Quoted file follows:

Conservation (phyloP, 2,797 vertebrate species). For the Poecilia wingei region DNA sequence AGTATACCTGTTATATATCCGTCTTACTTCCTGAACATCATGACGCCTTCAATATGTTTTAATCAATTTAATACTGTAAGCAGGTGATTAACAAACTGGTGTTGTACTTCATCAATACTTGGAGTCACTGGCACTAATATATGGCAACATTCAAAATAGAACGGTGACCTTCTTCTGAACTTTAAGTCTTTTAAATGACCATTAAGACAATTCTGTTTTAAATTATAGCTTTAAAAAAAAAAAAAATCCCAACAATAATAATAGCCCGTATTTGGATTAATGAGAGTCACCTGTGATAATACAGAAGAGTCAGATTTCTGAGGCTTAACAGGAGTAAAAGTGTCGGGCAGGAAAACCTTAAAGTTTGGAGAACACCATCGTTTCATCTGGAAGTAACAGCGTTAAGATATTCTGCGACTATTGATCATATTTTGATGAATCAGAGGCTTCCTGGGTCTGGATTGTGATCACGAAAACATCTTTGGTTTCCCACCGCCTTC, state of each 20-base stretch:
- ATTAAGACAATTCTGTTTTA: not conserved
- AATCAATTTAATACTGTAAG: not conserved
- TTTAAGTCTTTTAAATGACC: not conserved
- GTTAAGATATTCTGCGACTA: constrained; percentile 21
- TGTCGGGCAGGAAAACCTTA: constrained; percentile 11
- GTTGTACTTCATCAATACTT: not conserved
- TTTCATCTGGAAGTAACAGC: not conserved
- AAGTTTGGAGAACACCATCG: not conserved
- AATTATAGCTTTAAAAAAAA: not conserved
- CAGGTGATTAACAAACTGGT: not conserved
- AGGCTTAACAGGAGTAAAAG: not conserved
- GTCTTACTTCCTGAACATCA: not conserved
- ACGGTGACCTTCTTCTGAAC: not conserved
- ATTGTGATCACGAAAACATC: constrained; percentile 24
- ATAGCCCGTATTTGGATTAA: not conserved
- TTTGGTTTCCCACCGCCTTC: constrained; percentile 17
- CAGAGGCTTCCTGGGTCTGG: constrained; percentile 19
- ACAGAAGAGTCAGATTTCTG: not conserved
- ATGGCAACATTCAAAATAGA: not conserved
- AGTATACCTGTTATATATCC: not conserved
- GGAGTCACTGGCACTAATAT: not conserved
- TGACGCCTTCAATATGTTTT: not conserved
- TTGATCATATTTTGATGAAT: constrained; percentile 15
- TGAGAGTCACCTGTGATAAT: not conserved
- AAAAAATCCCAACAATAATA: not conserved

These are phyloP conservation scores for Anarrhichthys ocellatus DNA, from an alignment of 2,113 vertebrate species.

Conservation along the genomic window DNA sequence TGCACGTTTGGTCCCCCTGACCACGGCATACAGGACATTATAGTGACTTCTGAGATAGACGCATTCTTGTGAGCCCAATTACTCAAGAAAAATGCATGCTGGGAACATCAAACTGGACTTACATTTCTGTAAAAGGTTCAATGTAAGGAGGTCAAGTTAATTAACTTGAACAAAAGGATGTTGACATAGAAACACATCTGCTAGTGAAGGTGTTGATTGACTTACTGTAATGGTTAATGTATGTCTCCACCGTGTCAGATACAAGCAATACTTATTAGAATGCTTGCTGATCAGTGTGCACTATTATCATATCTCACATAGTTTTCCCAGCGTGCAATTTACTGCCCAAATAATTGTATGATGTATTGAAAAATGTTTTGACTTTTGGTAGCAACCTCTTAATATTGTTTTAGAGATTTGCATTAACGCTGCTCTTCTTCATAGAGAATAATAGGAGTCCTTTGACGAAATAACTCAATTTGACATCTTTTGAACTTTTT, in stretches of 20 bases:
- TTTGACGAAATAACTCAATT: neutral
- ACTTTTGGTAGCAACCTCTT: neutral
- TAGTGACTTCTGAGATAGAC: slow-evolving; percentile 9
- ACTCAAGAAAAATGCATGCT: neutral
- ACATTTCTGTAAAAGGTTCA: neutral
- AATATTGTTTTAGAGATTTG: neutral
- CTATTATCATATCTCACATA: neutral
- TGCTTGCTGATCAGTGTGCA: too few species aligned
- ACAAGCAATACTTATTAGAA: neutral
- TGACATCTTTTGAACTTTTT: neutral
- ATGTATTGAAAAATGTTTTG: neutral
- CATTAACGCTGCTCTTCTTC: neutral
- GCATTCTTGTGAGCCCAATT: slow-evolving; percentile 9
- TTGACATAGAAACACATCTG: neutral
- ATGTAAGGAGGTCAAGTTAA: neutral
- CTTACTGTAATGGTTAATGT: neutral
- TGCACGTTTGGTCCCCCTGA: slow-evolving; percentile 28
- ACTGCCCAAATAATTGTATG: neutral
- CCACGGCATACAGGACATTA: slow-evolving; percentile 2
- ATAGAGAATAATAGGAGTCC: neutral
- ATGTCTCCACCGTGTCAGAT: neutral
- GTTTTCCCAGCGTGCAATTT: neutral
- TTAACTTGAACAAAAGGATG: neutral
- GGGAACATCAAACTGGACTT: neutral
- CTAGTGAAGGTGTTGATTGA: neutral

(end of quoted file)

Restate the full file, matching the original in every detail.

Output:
Conservation (phyloP, 2,797 vertebrate species). For the Poecilia wingei region DNA sequence AGTATACCTGTTATATATCCGTCTTACTTCCTGAACATCATGACGCCTTCAATATGTTTTAATCAATTTAATACTGTAAGCAGGTGATTAACAAACTGGTGTTGTACTTCATCAATACTTGGAGTCACTGGCACTAATATATGGCAACATTCAAAATAGAACGGTGACCTTCTTCTGAACTTTAAGTCTTTTAAATGACCATTAAGACAATTCTGTTTTAAATTATAGCTTTAAAAAAAAAAAAAATCCCAACAATAATAATAGCCCGTATTTGGATTAATGAGAGTCACCTGTGATAATACAGAAGAGTCAGATTTCTGAGGCTTAACAGGAGTAAAAGTGTCGGGCAGGAAAACCTTAAAGTTTGGAGAACACCATCGTTTCATCTGGAAGTAACAGCGTTAAGATATTCTGCGACTATTGATCATATTTTGATGAATCAGAGGCTTCCTGGGTCTGGATTGTGATCACGAAAACATCTTTGGTTTCCCACCGCCTTC, state of each 20-base stretch:
- ATTAAGACAATTCTGTTTTA: not conserved
- AATCAATTTAATACTGTAAG: not conserved
- TTTAAGTCTTTTAAATGACC: not conserved
- GTTAAGATATTCTGCGACTA: constrained; percentile 21
- TGTCGGGCAGGAAAACCTTA: constrained; percentile 11
- GTTGTACTTCATCAATACTT: not conserved
- TTTCATCTGGAAGTAACAGC: not conserved
- AAGTTTGGAGAACACCATCG: not conserved
- AATTATAGCTTTAAAAAAAA: not conserved
- CAGGTGATTAACAAACTGGT: not conserved
- AGGCTTAACAGGAGTAAAAG: not conserved
- GTCTTACTTCCTGAACATCA: not conserved
- ACGGTGACCTTCTTCTGAAC: not conserved
- ATTGTGATCACGAAAACATC: constrained; percentile 24
- ATAGCCCGTATTTGGATTAA: not conserved
- TTTGGTTTCCCACCGCCTTC: constrained; percentile 17
- CAGAGGCTTCCTGGGTCTGG: constrained; percentile 19
- ACAGAAGAGTCAGATTTCTG: not conserved
- ATGGCAACATTCAAAATAGA: not conserved
- AGTATACCTGTTATATATCC: not conserved
- GGAGTCACTGGCACTAATAT: not conserved
- TGACGCCTTCAATATGTTTT: not conserved
- TTGATCATATTTTGATGAAT: constrained; percentile 15
- TGAGAGTCACCTGTGATAAT: not conserved
- AAAAAATCCCAACAATAATA: not conserved

These are phyloP conservation scores for Anarrhichthys ocellatus DNA, from an alignment of 2,113 vertebrate species.

Conservation along the genomic window DNA sequence TGCACGTTTGGTCCCCCTGACCACGGCATACAGGACATTATAGTGACTTCTGAGATAGACGCATTCTTGTGAGCCCAATTACTCAAGAAAAATGCATGCTGGGAACATCAAACTGGACTTACATTTCTGTAAAAGGTTCAATGTAAGGAGGTCAAGTTAATTAACTTGAACAAAAGGATGTTGACATAGAAACACATCTGCTAGTGAAGGTGTTGATTGACTTACTGTAATGGTTAATGTATGTCTCCACCGTGTCAGATACAAGCAATACTTATTAGAATGCTTGCTGATCAGTGTGCACTATTATCATATCTCACATAGTTTTCCCAGCGTGCAATTTACTGCCCAAATAATTGTATGATGTATTGAAAAATGTTTTGACTTTTGGTAGCAACCTCTTAATATTGTTTTAGAGATTTGCATTAACGCTGCTCTTCTTCATAGAGAATAATAGGAGTCCTTTGACGAAATAACTCAATTTGACATCTTTTGAACTTTTT, in stretches of 20 bases:
- TTTGACGAAATAACTCAATT: neutral
- ACTTTTGGTAGCAACCTCTT: neutral
- TAGTGACTTCTGAGATAGAC: slow-evolving; percentile 9
- ACTCAAGAAAAATGCATGCT: neutral
- ACATTTCTGTAAAAGGTTCA: neutral
- AATATTGTTTTAGAGATTTG: neutral
- CTATTATCATATCTCACATA: neutral
- TGCTTGCTGATCAGTGTGCA: too few species aligned
- ACAAGCAATACTTATTAGAA: neutral
- TGACATCTTTTGAACTTTTT: neutral
- ATGTATTGAAAAATGTTTTG: neutral
- CATTAACGCTGCTCTTCTTC: neutral
- GCATTCTTGTGAGCCCAATT: slow-evolving; percentile 9
- TTGACATAGAAACACATCTG: neutral
- ATGTAAGGAGGTCAAGTTAA: neutral
- CTTACTGTAATGGTTAATGT: neutral
- TGCACGTTTGGTCCCCCTGA: slow-evolving; percentile 28
- ACTGCCCAAATAATTGTATG: neutral
- CCACGGCATACAGGACATTA: slow-evolving; percentile 2
- ATAGAGAATAATAGGAGTCC: neutral
- ATGTCTCCACCGTGTCAGAT: neutral
- GTTTTCCCAGCGTGCAATTT: neutral
- TTAACTTGAACAAAAGGATG: neutral
- GGGAACATCAAACTGGACTT: neutral
- CTAGTGAAGGTGTTGATTGA: neutral